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Beneficial soil-borne bacteria and fungi: a promising way to improve plant nitrogen acquisition

Abstract : Nitrogen (N) is an essential element for plant productivity, thus, it is abundantly applied to the soil in the form of organic or chemical fertilizers that have negative impacts on the environment. Exploiting the potential of beneficial microbes and identifying crop genotypes that can capitalize on symbiotic associations may be possible ways to significantly reduce the use of N fertilizers. The best-known example of symbiotic association that can reduce the use of N fertilizers is the N 2-fixing rhizobial bacteria and legumes. Bacterial taxa other than rhizobial species can develop associative symbiotic interactions with plants and also fix N. These include bacteria of the genera Azospirillum, Azotobacter, and Bacillus, some of which are commercialized as bio-inoculants. Arbuscular mycorrhizal fungi are other microorganisms that can develop symbiotic associations with most terrestrial plants, favoring access to nutrients in a larger soil volume through their extraradical mycelium. Using combinations of different beneficial microbial species is a promising strategy to boost plant N acquisition and foster a synergistic beneficial effect between symbiotic microorganisms. Complex biological mechanisms including molecular, metabolic, and physiological processes dictate the establishment and efficiency of such multipartite symbiotic associations. In this review, we present an overview of the current knowledge and future prospects regarding plant N nutrition improvement through the use of beneficial bacteria and fungi associated with plants, individually or in combination.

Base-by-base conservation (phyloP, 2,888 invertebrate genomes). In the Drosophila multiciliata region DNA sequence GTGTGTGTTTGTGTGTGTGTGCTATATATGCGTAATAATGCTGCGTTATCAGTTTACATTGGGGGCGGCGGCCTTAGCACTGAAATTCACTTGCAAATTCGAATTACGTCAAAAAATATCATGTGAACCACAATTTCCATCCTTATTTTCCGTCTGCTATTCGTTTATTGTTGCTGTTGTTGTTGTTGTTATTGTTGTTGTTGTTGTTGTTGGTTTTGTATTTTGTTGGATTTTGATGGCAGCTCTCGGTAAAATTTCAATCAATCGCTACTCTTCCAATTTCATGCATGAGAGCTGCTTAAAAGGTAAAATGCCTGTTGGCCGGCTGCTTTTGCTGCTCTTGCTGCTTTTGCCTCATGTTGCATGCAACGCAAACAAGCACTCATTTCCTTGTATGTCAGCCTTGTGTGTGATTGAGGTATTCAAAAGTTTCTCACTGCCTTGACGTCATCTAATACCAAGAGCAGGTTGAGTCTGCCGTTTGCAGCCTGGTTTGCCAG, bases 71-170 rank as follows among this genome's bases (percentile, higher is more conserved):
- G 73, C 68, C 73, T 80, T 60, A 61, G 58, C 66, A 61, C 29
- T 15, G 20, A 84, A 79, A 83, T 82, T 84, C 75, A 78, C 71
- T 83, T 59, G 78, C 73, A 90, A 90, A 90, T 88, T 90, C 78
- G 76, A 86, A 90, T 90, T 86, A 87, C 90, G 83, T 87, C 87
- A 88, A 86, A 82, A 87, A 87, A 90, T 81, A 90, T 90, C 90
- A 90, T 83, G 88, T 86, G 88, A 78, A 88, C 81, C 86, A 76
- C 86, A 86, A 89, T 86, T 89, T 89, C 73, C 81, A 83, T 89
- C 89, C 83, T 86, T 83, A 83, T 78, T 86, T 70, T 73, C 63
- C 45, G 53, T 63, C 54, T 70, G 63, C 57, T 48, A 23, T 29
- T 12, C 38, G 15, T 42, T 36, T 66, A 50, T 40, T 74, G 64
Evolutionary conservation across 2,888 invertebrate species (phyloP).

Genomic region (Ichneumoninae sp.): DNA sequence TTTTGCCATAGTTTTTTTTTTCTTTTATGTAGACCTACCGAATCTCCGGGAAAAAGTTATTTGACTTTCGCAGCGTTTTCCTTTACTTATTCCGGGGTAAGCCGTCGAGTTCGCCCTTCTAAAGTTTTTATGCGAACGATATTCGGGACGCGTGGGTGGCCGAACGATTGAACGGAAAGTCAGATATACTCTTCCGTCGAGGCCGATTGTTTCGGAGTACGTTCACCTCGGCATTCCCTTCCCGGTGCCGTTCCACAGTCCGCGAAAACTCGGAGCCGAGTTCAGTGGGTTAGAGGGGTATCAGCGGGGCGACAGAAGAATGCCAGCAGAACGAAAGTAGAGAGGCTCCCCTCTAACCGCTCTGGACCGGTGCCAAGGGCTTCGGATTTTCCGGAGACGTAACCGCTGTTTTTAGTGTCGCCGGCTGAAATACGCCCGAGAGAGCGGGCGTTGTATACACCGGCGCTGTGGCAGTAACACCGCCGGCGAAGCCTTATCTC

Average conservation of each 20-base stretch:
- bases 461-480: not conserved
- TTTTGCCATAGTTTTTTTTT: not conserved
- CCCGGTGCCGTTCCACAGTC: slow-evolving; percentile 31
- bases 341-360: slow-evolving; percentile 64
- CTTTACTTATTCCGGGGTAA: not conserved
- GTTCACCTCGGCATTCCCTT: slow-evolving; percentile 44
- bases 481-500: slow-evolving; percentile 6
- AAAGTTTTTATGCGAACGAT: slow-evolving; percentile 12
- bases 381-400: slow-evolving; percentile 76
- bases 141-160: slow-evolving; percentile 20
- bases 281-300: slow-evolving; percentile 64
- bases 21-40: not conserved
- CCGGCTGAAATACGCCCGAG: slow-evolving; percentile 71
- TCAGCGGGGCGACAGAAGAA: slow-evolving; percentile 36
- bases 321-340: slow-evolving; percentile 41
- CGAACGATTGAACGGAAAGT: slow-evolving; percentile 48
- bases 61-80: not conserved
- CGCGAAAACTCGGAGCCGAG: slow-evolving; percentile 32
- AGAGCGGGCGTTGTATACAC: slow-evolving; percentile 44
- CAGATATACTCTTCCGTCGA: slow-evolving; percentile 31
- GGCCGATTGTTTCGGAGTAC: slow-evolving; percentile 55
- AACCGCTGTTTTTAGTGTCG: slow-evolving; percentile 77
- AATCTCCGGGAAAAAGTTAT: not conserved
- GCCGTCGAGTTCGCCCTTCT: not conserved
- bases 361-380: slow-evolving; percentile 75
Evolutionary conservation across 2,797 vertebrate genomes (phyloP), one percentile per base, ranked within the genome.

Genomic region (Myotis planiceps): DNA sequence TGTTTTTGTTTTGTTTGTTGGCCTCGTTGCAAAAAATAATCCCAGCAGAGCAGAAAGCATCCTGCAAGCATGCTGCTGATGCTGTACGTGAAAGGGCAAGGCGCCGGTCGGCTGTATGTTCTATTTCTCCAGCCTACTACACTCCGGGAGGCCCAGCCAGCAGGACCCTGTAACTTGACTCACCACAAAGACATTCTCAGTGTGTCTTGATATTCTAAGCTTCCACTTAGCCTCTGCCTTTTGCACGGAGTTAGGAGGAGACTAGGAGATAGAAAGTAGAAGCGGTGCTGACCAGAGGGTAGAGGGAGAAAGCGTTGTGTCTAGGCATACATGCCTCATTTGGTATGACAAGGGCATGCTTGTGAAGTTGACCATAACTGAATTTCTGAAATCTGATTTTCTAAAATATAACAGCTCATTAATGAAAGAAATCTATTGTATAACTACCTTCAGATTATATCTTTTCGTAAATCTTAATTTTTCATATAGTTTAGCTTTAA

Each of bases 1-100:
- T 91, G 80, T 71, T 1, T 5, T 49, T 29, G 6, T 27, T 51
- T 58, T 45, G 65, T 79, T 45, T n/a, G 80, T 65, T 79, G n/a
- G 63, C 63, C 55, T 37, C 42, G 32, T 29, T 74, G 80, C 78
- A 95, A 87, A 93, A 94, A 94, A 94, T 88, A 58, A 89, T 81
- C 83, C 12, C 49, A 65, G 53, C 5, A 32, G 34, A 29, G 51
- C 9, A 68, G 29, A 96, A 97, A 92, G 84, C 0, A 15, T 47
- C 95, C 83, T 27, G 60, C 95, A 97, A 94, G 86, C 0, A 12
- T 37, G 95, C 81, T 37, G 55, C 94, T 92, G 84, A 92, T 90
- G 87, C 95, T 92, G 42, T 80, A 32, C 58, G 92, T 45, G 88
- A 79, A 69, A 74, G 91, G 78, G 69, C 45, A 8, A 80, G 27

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Submitted on : Wednesday, May 11, 2022 - 9:11:50 AM
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Alia Dellagi, Isabelle Quillere, Bertrand Hirel. Beneficial soil-borne bacteria and fungi: a promising way to improve plant nitrogen acquisition. Journal of Experimental Botany, Oxford University Press (OUP), 2020, 71 (15), pp.4469 - 4479. ⟨10.1093/jxb/eraa112⟩. ⟨hal-03664489⟩

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